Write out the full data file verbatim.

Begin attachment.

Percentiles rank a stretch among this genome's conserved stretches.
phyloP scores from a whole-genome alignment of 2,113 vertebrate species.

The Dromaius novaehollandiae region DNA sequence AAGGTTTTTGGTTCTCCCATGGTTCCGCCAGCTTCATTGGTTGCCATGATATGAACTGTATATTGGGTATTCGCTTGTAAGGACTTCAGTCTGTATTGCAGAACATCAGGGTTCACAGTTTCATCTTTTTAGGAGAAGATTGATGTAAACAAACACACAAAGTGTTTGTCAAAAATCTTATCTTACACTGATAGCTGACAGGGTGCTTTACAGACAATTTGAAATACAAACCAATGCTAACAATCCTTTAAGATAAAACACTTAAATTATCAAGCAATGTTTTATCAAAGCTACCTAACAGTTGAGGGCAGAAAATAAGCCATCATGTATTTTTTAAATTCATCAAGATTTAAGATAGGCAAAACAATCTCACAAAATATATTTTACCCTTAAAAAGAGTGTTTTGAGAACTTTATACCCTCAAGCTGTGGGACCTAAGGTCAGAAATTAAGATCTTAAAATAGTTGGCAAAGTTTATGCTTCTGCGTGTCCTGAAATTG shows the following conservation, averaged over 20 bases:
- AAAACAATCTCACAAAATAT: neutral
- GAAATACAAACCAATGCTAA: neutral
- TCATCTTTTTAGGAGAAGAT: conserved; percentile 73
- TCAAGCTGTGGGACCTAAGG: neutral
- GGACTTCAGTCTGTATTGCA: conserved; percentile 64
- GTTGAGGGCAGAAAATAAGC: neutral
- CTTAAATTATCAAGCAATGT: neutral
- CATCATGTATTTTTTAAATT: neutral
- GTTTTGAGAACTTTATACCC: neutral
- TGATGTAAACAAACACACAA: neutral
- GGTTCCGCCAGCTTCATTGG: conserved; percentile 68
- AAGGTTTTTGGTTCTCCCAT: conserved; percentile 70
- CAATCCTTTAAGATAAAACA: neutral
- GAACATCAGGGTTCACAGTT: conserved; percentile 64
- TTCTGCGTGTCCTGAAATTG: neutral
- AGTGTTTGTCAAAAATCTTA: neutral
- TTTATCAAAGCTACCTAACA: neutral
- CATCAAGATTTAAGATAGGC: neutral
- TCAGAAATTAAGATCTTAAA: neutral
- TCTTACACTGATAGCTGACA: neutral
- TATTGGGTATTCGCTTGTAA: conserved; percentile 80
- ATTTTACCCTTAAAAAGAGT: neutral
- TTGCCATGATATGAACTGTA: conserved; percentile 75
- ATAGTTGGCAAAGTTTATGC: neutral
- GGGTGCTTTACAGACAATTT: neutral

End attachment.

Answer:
Percentiles rank a stretch among this genome's conserved stretches.
phyloP scores from a whole-genome alignment of 2,113 vertebrate species.

The Dromaius novaehollandiae region DNA sequence AAGGTTTTTGGTTCTCCCATGGTTCCGCCAGCTTCATTGGTTGCCATGATATGAACTGTATATTGGGTATTCGCTTGTAAGGACTTCAGTCTGTATTGCAGAACATCAGGGTTCACAGTTTCATCTTTTTAGGAGAAGATTGATGTAAACAAACACACAAAGTGTTTGTCAAAAATCTTATCTTACACTGATAGCTGACAGGGTGCTTTACAGACAATTTGAAATACAAACCAATGCTAACAATCCTTTAAGATAAAACACTTAAATTATCAAGCAATGTTTTATCAAAGCTACCTAACAGTTGAGGGCAGAAAATAAGCCATCATGTATTTTTTAAATTCATCAAGATTTAAGATAGGCAAAACAATCTCACAAAATATATTTTACCCTTAAAAAGAGTGTTTTGAGAACTTTATACCCTCAAGCTGTGGGACCTAAGGTCAGAAATTAAGATCTTAAAATAGTTGGCAAAGTTTATGCTTCTGCGTGTCCTGAAATTG shows the following conservation, averaged over 20 bases:
- AAAACAATCTCACAAAATAT: neutral
- GAAATACAAACCAATGCTAA: neutral
- TCATCTTTTTAGGAGAAGAT: conserved; percentile 73
- TCAAGCTGTGGGACCTAAGG: neutral
- GGACTTCAGTCTGTATTGCA: conserved; percentile 64
- GTTGAGGGCAGAAAATAAGC: neutral
- CTTAAATTATCAAGCAATGT: neutral
- CATCATGTATTTTTTAAATT: neutral
- GTTTTGAGAACTTTATACCC: neutral
- TGATGTAAACAAACACACAA: neutral
- GGTTCCGCCAGCTTCATTGG: conserved; percentile 68
- AAGGTTTTTGGTTCTCCCAT: conserved; percentile 70
- CAATCCTTTAAGATAAAACA: neutral
- GAACATCAGGGTTCACAGTT: conserved; percentile 64
- TTCTGCGTGTCCTGAAATTG: neutral
- AGTGTTTGTCAAAAATCTTA: neutral
- TTTATCAAAGCTACCTAACA: neutral
- CATCAAGATTTAAGATAGGC: neutral
- TCAGAAATTAAGATCTTAAA: neutral
- TCTTACACTGATAGCTGACA: neutral
- TATTGGGTATTCGCTTGTAA: conserved; percentile 80
- ATTTTACCCTTAAAAAGAGT: neutral
- TTGCCATGATATGAACTGTA: conserved; percentile 75
- ATAGTTGGCAAAGTTTATGC: neutral
- GGGTGCTTTACAGACAATTT: neutral